Implementation of NAVIGATE for first episode psychosis in Israel: Clients' characteristics, program utilization and ratings of change

David Roe, Michal Mashiach-Eizenberg, Paula Garber Epstein, Amit Yamin, Gili Hoter Ishay, Yaara Zisman-Ilani

Research output: Contribution to journalArticlepeer-review


Objective: NAVIGATE is a comprehensive treatment program for first episode psychosis developed and implemented in the US that has been found to be effective. The purpose of the present study was to describe the first initiative of NAVIGATE's implementation outside the US, and to present data collected in Israel from the first two clinics focusing on NAVIGATE clients' characteristics, components utilization and retrospective clinician ratings of change. Methods: Administrative data for 61 NAVIGATE clients in Israel and retrospective ratings of NAVIGATE clinicians were analysed. Results: The duration of untreated psychosis was 4.4 months (SD = 6.8). Clients were mostly referred to NAVIGATE from psychiatric hospitals (n = 29, 50.9%) and community mental health agencies (n = 20, 35.1%). The individualized resiliency training (IRT) component had the highest client utilization rate (n = 53, 98.1%) with a monthly average of M = 2.32 sessions (SD = 2.75). Clinicians' retrospective ratings indicated that 66% of the clients (n = 33) had improved in at least one life domain, with the most common improvement in employment (n = 28, 56%), recovery (n = 24, 50%), and symptoms severity (n = 23, 47%). Conclusions: Our findings reveal that NAVIGATE can be implemented outside the US within a different social and cultural context and different mental health system. The utilization rates of the program components and clinicians' retrospective ratings indicated positive change among most of NAVIGATE clients, pointing to the potential value of NAVIGATE above and beyond different countries and health systems.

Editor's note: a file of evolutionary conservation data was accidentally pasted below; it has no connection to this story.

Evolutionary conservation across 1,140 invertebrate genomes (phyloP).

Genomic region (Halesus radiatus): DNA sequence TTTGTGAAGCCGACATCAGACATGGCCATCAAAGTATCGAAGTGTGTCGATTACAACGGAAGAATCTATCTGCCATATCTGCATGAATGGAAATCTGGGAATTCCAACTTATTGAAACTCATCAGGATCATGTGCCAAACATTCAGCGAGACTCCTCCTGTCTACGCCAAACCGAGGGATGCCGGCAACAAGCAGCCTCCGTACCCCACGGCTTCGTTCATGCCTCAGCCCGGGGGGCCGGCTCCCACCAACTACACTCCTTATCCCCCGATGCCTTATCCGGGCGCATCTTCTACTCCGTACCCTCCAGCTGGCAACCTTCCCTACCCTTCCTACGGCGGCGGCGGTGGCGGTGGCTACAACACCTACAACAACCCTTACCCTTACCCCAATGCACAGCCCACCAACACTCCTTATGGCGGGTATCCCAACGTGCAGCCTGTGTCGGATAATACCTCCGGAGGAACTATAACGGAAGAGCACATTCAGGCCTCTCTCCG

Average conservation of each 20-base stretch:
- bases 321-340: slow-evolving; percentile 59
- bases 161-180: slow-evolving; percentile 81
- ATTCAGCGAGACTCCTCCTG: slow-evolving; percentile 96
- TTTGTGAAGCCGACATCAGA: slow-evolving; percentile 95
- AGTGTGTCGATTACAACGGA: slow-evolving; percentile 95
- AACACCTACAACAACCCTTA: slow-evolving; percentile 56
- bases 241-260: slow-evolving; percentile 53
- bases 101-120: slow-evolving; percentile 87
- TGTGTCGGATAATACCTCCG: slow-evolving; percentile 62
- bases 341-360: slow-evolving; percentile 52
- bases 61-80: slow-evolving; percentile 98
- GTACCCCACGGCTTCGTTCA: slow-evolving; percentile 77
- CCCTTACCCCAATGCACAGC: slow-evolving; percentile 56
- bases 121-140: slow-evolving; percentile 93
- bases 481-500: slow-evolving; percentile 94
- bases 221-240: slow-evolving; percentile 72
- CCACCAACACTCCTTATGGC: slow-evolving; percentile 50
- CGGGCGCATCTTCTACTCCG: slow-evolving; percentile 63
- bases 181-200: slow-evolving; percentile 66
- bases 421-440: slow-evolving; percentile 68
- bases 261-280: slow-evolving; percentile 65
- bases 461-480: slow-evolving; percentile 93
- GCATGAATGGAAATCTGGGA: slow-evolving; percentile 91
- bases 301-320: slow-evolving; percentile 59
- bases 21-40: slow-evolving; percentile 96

Original languageEnglish
Pages (from-to)1343-1348
Number of pages6
JournalEarly Intervention in Psychiatry
Issue number5
StatePublished - Oct 2021

Bibliographical note

Funding Information:
This study was funded in part by the Laszlo N. Tauber Family Foundation. Funding information

Funding Information:
NAVIGATE is a comprehensive treatment program for FEP developed in the US as part of the Recovery After an Initial Schizophrenia Episode (RAISE) initiative funded by the National Institute of Mental Health (Kane et al., 2015 , 2016 ; Mueser et al., 2015 ). NAVIGATE's main goal is to help clients and family members navigate the confusing experience of a FEP and the complexities of the mental health system towards the desired outcome of recovery (Robinson et al., 2018 ). NAVIGATE's core treatment components include individualized resiliency training (IRT), family education program (FE), supported employment and education (SEE) and personalized medication management (PMM). A study comparing randomized NAVIGATE with routine community‐care sites revealed improved treatment retention, quality of life and functional and clinical outcomes after a 2‐year follow‐up among NAVIGATE completers (Kane et al., 2016 ), and a more recent study reported the benefits among NAVIGATE completers also at 5‐year follow‐up (Robinson et al., n.d. ). Other studies focusing on the first 2 years of participation in the program found that NAVIGATE recipients had higher rates of medication adherence (Robinson et al., 2018 ), perceived autonomy support (Browne et al., 2017 ) and community engagement (Rosenheck et al., 2017 ), and that the program was feasible (Rosenheck et al., 2016 ) and delivered with high fidelity in real‐world settings (Mueser et al., 2019 ).

Funding Information:
We would like to express our gratitude for the collaboration in data collection to both NAVIGATE clinics: The community mental health clinic of the Jerusalem Mental Health Centre in Kiryat Yovel and the NAVIGATE clinic in the Headspace program, Bat Yam. We are grateful for the ongoing collaboration of Professor Max Lachman from the Laszlo N. Tauber Family Foundation and Dr. Tal Bergman Levy and Danny Budowski from the Ministry of Health. This study was funded in part by the Laszlo N. Tauber Family Foundation.

Publisher Copyright:
© 2020 John Wiley & Sons Australia, Ltd

ASJC Scopus subject areas

  • Psychiatric Mental Health
  • Psychiatry and Mental health
  • Biological Psychiatry


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